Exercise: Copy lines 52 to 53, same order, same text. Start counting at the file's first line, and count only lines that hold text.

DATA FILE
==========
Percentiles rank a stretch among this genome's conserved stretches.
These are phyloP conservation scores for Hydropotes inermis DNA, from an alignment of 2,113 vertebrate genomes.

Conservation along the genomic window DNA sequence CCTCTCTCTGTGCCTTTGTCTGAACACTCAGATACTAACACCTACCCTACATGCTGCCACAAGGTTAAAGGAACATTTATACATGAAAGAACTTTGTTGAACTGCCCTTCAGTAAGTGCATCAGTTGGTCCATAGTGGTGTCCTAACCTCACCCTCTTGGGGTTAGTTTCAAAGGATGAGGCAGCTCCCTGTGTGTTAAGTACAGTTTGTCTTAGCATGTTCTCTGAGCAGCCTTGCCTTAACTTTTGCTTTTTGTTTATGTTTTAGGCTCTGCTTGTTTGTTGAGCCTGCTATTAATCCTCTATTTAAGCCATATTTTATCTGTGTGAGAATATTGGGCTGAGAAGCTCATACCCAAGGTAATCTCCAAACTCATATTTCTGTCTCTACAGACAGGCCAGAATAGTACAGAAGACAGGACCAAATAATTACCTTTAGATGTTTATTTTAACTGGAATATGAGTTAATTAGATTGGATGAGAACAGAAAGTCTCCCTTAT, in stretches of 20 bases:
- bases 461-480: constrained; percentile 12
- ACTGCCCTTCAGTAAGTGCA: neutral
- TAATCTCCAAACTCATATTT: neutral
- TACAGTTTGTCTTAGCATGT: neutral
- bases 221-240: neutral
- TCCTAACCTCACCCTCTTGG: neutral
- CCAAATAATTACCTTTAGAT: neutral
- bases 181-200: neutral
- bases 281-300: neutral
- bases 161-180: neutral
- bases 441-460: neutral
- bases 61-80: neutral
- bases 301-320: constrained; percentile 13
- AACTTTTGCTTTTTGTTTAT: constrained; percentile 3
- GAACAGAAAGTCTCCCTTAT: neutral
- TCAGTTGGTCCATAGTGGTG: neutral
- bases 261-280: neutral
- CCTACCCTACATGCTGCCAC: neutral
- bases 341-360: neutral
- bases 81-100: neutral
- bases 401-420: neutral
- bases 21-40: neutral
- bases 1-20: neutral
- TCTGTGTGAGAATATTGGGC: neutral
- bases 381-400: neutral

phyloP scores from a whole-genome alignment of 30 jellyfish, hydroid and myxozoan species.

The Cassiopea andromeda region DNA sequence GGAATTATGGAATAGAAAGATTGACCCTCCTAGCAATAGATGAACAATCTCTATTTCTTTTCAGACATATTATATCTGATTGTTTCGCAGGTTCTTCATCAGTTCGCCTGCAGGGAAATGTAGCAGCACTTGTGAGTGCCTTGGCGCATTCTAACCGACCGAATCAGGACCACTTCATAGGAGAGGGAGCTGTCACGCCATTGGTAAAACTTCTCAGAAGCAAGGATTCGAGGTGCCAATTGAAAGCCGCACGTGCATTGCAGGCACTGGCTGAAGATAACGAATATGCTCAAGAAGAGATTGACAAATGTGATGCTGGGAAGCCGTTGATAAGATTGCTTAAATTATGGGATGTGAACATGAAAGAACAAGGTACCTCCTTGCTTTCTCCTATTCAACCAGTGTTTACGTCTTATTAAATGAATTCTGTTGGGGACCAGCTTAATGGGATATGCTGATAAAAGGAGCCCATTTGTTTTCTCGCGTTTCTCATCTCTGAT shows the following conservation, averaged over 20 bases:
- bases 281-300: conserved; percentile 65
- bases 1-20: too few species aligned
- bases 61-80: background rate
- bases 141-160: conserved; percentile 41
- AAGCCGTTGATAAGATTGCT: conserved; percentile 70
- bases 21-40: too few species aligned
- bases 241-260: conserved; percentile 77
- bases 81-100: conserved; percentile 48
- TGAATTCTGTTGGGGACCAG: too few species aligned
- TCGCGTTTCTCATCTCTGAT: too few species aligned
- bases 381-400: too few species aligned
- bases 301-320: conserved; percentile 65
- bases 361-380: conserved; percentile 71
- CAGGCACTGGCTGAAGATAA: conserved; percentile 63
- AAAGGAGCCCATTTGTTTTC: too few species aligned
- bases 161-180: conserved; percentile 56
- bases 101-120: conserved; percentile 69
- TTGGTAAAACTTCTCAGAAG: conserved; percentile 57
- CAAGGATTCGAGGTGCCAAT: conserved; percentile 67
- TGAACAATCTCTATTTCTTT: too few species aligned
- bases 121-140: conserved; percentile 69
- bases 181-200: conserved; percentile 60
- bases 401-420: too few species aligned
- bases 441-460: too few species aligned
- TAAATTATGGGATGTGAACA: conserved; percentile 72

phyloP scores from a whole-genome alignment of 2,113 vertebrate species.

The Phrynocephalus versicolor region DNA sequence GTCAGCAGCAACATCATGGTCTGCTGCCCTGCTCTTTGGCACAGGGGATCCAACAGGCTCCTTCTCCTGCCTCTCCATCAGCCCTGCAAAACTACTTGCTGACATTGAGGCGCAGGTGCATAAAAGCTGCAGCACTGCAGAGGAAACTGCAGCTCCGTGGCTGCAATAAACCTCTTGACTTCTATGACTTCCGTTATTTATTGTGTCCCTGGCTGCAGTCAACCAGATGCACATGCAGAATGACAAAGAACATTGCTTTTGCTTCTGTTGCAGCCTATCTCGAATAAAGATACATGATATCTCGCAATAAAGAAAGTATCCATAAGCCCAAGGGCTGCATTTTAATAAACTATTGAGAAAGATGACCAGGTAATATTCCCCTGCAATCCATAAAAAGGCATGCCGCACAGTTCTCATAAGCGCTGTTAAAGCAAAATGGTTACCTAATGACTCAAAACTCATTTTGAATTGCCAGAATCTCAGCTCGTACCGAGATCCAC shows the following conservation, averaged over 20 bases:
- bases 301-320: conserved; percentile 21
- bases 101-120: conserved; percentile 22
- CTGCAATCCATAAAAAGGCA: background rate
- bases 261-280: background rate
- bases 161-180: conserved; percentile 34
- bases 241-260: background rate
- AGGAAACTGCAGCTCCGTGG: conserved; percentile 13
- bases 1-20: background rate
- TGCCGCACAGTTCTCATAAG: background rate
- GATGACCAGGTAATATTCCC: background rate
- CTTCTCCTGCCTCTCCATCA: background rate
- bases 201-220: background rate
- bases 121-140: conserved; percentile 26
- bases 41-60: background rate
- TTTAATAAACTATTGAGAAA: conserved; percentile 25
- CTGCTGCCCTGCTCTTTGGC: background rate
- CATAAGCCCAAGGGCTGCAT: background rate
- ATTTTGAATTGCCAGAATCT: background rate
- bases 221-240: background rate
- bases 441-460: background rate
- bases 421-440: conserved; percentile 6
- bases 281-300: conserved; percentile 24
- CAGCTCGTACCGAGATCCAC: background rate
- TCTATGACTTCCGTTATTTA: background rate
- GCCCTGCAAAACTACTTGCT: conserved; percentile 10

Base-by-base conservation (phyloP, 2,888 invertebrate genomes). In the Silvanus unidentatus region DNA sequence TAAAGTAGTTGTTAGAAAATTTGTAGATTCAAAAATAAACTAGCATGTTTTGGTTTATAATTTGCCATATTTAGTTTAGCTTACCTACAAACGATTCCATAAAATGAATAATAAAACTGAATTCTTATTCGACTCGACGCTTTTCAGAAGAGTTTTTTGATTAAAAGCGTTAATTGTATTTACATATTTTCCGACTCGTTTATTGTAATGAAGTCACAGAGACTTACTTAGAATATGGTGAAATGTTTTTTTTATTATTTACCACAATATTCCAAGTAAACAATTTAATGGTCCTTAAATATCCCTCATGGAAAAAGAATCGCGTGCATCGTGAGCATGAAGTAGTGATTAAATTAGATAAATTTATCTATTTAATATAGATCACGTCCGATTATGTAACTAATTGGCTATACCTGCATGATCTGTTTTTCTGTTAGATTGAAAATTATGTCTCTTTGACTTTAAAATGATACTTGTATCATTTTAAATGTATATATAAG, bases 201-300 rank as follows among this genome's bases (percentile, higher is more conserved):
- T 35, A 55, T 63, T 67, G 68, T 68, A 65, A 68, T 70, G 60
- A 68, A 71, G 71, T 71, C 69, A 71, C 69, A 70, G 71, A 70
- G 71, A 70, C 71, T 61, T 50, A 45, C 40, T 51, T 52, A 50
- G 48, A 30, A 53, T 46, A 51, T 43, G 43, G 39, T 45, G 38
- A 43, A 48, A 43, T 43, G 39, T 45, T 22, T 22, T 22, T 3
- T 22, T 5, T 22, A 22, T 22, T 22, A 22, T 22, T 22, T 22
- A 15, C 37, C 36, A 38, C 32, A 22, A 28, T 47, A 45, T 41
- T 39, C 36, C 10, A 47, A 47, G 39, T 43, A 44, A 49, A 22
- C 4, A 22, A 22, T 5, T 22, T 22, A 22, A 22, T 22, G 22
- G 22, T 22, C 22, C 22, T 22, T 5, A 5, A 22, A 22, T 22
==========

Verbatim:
- bases 181-200: conserved; percentile 60
- bases 401-420: too few species aligned